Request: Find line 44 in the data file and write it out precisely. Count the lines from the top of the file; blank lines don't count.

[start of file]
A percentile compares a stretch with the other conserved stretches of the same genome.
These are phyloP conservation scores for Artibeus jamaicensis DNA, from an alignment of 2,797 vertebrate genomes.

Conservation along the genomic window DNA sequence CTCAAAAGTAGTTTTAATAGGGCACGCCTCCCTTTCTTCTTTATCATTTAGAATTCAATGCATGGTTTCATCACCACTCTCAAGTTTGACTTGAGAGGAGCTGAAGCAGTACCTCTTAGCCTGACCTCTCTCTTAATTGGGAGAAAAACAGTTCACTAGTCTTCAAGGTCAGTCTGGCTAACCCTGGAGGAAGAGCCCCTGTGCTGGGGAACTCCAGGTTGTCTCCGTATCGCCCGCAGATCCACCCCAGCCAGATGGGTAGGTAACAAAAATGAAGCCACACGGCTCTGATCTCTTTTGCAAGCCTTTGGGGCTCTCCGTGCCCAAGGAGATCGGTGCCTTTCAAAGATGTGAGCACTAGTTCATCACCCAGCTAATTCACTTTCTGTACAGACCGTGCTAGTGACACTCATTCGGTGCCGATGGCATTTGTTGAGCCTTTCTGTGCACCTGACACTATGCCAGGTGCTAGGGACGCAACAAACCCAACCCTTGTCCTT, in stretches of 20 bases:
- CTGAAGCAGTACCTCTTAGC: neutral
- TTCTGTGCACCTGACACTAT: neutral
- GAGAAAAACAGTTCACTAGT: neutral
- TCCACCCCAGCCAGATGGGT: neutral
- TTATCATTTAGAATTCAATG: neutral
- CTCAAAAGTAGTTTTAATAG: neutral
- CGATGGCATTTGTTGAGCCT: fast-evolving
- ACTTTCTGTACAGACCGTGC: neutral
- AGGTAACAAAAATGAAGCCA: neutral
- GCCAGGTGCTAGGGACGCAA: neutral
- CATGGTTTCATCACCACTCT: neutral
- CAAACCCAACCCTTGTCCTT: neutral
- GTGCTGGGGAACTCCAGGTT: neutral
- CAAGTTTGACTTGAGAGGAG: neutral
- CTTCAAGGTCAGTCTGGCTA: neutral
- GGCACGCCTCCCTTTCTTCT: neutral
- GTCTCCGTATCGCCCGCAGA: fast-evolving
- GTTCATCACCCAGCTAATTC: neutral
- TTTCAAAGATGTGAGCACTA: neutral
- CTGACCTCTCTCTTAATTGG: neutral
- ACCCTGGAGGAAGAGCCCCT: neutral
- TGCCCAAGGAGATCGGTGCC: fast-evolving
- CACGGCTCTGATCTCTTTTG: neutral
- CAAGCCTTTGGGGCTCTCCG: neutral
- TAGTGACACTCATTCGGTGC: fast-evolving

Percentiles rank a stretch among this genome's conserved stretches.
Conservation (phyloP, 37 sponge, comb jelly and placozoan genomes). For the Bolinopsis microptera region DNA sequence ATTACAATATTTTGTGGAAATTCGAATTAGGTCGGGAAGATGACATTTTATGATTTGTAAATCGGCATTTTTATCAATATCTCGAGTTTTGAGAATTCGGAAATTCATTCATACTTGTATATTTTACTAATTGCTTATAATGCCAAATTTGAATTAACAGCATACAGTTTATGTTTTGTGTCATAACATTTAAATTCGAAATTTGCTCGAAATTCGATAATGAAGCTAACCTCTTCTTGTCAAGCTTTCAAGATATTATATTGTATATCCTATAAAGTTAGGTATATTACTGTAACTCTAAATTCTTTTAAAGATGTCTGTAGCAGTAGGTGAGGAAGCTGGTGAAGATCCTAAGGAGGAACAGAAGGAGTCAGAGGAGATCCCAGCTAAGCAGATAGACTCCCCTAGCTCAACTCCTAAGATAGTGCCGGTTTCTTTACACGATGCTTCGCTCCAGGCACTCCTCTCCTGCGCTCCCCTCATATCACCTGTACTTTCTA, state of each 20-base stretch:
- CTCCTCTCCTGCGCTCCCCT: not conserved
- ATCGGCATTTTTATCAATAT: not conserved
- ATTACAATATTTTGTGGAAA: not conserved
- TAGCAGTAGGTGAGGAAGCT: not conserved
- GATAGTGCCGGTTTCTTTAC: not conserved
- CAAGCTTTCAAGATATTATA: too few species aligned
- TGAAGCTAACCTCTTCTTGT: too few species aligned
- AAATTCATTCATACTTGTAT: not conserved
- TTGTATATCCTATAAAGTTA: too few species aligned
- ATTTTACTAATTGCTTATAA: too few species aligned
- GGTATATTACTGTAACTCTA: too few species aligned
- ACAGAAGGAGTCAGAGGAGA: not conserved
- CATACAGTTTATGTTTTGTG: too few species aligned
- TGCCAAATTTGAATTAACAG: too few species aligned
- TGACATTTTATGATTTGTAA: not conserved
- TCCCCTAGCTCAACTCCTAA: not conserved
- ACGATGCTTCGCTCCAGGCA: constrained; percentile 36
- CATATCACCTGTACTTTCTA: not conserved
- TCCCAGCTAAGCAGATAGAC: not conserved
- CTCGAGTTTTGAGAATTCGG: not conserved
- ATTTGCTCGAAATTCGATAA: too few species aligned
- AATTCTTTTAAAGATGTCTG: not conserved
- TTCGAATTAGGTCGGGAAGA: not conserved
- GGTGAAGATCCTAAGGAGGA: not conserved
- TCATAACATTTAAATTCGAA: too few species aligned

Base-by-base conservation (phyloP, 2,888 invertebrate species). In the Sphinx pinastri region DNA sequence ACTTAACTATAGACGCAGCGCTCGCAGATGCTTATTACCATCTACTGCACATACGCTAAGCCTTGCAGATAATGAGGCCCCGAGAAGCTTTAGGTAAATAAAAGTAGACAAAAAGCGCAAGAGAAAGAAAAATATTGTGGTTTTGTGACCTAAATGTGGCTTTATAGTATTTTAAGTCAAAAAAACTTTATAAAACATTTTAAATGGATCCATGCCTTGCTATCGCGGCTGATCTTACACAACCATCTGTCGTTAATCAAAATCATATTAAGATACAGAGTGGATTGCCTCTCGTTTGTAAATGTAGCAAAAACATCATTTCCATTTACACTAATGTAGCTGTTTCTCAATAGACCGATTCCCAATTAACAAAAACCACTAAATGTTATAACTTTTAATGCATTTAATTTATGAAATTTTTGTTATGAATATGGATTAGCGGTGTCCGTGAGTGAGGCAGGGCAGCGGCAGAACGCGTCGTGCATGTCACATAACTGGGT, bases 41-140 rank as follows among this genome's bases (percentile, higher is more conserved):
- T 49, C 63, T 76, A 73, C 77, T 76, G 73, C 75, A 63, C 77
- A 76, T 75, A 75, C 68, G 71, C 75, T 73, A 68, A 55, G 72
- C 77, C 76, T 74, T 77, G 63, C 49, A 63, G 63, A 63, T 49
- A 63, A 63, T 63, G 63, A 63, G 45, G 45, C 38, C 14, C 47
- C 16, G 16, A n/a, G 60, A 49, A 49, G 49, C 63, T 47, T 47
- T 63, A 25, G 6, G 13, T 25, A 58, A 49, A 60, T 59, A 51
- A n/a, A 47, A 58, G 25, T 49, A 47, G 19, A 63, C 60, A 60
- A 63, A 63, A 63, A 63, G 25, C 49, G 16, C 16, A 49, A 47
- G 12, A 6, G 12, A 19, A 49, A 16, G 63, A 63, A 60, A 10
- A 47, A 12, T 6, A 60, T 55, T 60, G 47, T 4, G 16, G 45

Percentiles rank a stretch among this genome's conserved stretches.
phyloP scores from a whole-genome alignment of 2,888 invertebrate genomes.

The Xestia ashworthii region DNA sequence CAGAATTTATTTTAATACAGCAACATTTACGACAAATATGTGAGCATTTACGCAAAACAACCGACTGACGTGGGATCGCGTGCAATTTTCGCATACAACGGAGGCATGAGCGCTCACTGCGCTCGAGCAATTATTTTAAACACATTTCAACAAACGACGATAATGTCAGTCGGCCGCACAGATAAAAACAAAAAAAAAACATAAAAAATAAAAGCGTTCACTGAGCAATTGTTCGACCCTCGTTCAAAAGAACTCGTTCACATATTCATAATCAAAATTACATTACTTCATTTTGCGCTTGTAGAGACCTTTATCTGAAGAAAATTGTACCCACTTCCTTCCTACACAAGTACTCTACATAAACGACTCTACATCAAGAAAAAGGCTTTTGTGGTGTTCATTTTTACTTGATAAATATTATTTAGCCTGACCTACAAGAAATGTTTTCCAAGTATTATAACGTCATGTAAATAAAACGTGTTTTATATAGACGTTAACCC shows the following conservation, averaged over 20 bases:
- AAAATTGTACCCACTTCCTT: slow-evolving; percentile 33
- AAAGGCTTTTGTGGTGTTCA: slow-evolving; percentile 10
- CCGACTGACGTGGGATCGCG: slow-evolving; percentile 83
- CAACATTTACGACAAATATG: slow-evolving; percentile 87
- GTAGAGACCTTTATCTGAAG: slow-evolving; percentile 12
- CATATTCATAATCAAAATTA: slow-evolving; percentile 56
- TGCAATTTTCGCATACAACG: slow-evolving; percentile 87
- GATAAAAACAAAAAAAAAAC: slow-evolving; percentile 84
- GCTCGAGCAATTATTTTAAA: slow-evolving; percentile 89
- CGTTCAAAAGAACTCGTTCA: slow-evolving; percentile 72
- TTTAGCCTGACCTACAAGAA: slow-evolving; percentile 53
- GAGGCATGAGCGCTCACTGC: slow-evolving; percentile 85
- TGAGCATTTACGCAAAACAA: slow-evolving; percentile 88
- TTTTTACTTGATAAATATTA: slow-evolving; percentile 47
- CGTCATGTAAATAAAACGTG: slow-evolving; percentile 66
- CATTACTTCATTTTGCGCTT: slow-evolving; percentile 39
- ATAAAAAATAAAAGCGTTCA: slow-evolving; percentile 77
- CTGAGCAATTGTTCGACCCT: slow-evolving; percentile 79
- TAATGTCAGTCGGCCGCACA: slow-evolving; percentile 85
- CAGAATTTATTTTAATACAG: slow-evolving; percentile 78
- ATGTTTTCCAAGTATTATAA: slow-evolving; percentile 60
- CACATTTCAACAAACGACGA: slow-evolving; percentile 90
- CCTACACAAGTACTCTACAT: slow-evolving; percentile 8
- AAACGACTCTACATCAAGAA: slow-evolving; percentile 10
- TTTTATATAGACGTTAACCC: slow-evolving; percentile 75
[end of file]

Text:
- TGCCAAATTTGAATTAACAG: too few species aligned